2. HSP proposes to convene a second Symposium at a location in the U.S. in May of this year, followed by a third Symposium in Haiti in June to coincide with the 10th anniversary of the founding of Haiti Support Project.
It is our hope that the forthcoming visit and follow-up Symposia and concrete actions which may be taken on the priority issues in this period will be helpful in stimulating progress on the question of a process for justice and reconciliation and a dialogue on a program of national unity.
1. There have been a few requests that we share the email addresses of the participants so that those who choose to can contact each other and continue the discussion between Symposia. We believe this is an excellent idea but because we did not receive the approval of the group to circulate email addresses, we will wait until we get permission at the second Symposium before sharing this information. We hope everyone understands the need to be cautious about doing certain things without the approval of the group.
2. It is also important to indicate that HSP has very limited resources and therefore is not in a position to underwrite or pay the costs of prospective participants to attend the Symposia. Apparently there was an expectation on the part of some invites that HSP could pay for their travel and lodging. If this process is valuable, participants should find ways and means of raising the resources required to attend. As we did this time, HSP will cover the costs for the venue/space, materials for the registration packets, some modest meal service and provide staff. We will, however, attempt to raise some funds for a limited number of prospective participants who absolutely cannot afford to attend without some assistance. We do not want a lack of resources to be an impediment to participation.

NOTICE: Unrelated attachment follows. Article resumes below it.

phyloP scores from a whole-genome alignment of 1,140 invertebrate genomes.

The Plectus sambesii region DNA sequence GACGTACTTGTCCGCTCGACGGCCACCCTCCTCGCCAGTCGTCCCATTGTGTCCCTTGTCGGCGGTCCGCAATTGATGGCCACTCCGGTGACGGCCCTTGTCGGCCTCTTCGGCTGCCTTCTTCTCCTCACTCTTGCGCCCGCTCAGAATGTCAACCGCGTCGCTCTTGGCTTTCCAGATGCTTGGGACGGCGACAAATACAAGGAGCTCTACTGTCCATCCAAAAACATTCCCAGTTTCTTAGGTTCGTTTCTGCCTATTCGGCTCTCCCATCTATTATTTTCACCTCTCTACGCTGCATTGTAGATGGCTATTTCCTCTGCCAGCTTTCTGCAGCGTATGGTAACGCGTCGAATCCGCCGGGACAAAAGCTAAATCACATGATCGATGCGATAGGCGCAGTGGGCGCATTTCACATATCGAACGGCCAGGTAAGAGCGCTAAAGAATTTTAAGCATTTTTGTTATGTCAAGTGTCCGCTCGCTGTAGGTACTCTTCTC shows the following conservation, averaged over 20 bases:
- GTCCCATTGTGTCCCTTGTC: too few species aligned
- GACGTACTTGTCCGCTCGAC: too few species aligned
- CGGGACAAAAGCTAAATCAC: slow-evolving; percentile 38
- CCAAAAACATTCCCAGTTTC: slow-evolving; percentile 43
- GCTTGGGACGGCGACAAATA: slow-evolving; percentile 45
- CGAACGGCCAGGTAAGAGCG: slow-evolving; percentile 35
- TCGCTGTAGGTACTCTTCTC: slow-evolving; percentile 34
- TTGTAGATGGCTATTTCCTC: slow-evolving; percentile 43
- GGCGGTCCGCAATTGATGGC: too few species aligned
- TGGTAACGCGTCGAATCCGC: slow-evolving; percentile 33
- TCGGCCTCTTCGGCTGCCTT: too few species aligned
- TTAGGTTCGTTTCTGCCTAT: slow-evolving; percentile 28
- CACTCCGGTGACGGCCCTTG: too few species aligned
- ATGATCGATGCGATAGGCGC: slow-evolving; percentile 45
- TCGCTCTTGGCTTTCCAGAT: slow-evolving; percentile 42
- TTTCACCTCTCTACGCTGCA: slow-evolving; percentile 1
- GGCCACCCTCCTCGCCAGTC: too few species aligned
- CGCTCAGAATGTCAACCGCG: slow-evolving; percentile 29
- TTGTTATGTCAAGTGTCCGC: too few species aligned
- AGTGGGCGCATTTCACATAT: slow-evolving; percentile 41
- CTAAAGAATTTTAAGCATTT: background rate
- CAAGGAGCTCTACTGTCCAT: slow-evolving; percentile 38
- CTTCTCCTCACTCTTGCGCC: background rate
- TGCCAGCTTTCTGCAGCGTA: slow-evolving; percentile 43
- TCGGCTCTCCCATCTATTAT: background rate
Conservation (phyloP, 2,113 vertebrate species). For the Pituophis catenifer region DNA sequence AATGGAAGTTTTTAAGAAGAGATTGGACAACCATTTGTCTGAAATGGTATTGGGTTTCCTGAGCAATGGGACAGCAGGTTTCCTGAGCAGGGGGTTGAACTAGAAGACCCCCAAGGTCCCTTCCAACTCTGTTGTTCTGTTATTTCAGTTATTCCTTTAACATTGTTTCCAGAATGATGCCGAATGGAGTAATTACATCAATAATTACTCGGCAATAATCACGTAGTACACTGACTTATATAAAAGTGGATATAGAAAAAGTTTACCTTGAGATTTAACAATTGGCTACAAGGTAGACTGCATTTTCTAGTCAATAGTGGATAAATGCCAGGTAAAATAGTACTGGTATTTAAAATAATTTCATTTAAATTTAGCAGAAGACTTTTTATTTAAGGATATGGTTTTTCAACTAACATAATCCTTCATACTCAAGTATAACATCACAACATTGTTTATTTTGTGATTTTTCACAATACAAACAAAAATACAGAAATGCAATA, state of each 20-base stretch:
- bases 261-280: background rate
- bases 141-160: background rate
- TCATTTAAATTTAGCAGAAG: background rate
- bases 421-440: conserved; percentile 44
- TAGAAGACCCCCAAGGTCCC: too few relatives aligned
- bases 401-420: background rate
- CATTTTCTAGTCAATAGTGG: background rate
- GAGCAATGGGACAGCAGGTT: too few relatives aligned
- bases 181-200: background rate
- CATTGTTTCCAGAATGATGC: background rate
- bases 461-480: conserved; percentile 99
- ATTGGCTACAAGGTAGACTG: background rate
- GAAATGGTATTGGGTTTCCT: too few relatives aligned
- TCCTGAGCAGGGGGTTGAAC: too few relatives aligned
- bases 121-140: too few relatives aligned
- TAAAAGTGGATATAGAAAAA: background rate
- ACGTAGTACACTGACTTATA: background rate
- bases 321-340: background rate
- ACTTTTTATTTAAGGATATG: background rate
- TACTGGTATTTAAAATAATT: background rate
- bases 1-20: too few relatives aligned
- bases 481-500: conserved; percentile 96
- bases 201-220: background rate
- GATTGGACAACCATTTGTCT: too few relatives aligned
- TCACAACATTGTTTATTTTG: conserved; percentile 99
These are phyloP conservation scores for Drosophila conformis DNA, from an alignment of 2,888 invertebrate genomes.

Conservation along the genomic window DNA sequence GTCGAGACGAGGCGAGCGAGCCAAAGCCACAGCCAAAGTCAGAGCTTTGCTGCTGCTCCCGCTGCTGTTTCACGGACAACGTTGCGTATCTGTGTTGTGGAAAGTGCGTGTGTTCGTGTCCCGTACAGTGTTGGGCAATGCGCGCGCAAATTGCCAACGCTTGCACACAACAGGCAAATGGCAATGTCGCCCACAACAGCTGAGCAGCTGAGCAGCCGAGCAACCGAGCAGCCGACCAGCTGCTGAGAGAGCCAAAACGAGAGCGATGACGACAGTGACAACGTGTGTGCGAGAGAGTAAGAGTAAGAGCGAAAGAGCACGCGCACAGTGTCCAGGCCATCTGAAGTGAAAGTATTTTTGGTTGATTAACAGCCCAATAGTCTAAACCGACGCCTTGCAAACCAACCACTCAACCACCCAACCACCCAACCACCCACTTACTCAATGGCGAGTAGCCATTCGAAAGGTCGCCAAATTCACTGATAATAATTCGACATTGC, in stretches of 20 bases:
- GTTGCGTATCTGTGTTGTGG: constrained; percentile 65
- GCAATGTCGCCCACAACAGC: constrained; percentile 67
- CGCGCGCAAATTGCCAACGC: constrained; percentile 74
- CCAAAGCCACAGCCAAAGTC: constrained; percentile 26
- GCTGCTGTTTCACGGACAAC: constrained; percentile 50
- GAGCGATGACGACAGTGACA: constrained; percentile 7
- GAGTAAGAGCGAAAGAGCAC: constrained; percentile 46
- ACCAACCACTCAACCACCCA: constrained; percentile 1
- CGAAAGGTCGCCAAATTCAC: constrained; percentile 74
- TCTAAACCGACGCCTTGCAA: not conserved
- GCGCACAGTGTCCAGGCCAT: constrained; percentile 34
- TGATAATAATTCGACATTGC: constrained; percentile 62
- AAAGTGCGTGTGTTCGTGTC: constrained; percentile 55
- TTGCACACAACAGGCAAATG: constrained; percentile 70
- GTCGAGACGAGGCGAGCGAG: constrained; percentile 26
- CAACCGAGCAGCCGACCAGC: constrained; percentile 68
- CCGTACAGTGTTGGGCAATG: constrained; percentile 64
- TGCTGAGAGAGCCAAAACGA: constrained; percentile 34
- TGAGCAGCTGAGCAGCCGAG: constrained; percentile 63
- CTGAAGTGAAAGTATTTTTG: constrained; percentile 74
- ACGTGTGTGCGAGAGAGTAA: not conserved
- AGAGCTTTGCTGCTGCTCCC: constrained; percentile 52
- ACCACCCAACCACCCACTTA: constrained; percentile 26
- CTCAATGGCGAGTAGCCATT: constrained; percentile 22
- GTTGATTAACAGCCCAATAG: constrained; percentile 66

3. Clarification: Membership in the Congressional Black Caucus (CBC) is limited to Black persons elected to Congress in the United States. HSP has excellent relationships with many
members of the Caucus, but we are not members of the (CBC). We are not the Black Caucus.
HSP is in continuous discussions with various members of the CBC as we seek to deepen our collective understanding and analysis of the situation in Haiti with a view to finding remedies to specific problems. We have a particular interest in ending the grave mistreatment of Haitian immigrants and refugees.
The Haiti Support Project would like to thank everyone for contributing to the Symposium and making an earnest effort to make the meeting successful. We must continue to build momentum moving forward. We believe the ancestors will bless us for putting the interests of the people of Haiti above our personal self interest. Let us collectively commit to working together to finish the unfinished Haitian Revolution!
Ron Daniels, Founder
Haiti Support Project